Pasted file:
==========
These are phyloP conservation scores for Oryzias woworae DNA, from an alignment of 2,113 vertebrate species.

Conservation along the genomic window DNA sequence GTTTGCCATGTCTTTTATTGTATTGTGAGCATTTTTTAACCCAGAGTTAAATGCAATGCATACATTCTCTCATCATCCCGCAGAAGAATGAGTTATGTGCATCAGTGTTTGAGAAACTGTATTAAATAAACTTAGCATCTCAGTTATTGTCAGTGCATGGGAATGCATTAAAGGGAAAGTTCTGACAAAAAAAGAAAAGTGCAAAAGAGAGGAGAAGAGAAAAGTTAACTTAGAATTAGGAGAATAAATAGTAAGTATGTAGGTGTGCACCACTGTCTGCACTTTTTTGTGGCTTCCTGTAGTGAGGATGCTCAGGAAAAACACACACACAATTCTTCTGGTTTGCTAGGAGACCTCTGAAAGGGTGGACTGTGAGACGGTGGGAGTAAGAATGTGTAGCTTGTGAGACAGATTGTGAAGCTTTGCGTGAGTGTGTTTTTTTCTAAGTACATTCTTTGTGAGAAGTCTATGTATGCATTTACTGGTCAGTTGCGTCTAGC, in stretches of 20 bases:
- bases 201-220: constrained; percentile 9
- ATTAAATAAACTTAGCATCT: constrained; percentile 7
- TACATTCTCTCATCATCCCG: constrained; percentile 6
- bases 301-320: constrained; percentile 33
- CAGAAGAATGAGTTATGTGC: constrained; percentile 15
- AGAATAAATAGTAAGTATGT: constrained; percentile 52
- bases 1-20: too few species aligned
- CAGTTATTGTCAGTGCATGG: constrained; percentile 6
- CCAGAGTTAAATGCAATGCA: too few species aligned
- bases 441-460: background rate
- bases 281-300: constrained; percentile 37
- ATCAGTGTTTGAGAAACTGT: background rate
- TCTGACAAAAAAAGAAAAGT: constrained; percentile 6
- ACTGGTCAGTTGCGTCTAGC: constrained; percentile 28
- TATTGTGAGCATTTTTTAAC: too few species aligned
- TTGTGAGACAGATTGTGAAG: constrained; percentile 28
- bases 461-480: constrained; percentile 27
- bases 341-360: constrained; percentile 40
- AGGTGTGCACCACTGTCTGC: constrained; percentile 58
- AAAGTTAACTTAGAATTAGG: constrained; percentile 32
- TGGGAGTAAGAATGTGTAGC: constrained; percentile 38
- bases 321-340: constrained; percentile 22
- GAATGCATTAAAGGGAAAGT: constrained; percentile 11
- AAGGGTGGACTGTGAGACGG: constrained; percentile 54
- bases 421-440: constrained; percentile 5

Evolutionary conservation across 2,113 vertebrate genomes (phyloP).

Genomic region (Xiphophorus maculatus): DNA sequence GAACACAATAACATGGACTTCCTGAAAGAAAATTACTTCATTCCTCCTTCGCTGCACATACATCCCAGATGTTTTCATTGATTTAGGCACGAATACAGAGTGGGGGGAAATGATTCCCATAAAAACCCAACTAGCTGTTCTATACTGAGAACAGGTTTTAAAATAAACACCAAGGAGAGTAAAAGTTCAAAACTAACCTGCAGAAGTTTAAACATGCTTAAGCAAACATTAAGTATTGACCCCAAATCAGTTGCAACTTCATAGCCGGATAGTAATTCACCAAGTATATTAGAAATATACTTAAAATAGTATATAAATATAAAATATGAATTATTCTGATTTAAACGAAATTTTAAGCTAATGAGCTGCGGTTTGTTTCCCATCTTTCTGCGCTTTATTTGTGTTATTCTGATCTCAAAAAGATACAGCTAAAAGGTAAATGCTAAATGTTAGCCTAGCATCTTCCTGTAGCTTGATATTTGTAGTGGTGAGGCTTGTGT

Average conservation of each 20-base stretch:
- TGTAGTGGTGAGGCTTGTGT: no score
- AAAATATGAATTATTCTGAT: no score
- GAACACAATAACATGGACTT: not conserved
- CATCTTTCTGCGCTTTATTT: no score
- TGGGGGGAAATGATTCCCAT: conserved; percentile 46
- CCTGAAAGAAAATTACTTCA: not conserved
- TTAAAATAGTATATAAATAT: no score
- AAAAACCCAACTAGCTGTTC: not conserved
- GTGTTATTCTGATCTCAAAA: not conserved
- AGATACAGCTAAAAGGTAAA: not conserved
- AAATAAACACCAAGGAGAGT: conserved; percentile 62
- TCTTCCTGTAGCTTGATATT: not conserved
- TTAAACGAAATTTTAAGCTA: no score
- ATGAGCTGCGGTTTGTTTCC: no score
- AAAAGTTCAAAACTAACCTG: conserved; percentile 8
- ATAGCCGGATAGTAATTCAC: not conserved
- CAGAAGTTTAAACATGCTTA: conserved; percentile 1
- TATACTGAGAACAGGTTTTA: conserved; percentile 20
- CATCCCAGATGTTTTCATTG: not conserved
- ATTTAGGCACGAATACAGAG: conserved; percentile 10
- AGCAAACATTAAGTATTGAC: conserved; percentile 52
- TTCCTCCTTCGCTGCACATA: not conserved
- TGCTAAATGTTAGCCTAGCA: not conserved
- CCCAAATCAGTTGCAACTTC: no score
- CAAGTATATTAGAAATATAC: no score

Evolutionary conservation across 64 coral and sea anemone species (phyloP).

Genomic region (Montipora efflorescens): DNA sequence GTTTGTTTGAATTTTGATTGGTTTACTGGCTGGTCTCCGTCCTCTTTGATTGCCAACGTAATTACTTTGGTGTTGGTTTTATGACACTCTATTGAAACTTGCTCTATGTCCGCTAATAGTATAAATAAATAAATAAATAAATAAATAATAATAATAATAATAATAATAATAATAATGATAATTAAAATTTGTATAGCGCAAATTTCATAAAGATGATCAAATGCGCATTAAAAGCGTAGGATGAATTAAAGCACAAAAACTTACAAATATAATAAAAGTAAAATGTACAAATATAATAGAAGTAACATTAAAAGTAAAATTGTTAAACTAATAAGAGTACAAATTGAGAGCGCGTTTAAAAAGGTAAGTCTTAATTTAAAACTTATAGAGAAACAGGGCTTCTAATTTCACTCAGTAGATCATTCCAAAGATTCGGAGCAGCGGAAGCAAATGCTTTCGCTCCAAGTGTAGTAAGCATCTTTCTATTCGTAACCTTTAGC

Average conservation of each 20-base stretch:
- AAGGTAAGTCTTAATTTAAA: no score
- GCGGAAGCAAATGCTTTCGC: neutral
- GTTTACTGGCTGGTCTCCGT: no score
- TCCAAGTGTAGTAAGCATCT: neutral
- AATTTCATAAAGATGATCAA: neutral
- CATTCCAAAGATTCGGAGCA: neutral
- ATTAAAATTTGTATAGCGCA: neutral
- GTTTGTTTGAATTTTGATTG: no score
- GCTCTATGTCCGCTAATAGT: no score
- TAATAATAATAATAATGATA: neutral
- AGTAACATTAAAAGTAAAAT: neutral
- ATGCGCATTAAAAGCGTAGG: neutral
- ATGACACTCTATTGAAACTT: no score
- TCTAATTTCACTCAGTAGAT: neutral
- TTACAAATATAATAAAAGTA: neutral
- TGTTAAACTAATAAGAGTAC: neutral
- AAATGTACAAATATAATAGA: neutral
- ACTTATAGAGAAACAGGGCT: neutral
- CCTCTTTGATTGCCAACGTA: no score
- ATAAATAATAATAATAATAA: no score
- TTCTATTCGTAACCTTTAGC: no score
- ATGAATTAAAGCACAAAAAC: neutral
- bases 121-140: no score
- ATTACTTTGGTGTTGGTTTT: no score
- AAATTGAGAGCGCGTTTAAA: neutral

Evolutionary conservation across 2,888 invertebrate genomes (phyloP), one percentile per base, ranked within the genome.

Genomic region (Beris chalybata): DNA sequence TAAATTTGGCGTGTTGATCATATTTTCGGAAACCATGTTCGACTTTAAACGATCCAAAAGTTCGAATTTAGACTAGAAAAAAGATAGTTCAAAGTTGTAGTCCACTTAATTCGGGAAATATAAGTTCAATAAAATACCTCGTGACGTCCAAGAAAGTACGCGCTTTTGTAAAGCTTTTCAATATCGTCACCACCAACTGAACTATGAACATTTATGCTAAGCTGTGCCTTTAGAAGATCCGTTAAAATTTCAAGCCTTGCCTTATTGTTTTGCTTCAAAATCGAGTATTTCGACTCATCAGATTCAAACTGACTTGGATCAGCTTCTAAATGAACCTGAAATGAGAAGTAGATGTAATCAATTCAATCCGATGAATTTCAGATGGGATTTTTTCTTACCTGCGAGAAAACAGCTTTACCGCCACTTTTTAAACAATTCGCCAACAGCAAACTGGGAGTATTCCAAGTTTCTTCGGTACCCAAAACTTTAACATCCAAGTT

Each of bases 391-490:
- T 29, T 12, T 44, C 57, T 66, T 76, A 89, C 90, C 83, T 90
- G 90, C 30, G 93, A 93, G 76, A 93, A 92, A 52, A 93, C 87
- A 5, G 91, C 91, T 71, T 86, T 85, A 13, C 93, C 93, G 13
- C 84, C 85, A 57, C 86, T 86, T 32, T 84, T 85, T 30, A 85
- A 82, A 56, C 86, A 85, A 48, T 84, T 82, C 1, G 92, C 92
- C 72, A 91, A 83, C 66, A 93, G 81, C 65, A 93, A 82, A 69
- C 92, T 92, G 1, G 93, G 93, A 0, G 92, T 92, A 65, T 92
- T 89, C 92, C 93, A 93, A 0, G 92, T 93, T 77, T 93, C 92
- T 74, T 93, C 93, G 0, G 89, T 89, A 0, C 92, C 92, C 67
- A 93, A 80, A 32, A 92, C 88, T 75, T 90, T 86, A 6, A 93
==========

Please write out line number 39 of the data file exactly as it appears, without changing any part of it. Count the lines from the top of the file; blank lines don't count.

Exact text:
- GTGTTATTCTGATCTCAAAA: not conserved